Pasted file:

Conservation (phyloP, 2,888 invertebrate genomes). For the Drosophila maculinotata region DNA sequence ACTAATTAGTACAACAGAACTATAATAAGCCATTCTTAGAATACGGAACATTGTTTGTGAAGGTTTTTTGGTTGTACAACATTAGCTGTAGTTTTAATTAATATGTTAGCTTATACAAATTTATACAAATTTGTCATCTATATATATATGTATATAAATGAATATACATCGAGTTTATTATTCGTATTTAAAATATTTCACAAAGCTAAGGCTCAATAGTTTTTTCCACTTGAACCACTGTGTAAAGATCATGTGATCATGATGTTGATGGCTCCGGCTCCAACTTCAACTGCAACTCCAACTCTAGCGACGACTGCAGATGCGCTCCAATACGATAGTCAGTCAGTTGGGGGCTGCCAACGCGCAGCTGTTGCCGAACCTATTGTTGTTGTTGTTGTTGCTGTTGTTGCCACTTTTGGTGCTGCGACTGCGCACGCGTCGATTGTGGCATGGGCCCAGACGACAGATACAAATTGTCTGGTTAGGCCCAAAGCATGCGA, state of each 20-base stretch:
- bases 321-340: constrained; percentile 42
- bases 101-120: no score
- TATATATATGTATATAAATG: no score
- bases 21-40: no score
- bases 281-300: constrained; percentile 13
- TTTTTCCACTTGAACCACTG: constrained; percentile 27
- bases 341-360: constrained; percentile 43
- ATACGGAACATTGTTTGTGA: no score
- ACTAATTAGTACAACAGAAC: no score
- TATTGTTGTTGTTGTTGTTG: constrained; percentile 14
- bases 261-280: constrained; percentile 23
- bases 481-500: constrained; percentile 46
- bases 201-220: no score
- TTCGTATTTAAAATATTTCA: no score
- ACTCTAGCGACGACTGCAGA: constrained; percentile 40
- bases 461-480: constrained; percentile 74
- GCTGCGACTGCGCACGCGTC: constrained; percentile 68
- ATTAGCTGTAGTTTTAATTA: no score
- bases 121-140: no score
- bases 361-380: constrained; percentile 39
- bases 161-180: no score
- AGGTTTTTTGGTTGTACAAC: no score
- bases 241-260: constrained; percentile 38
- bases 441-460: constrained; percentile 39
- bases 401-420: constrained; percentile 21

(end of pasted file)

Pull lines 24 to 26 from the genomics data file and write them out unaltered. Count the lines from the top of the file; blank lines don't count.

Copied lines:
- bases 241-260: constrained; percentile 38
- bases 441-460: constrained; percentile 39
- bases 401-420: constrained; percentile 21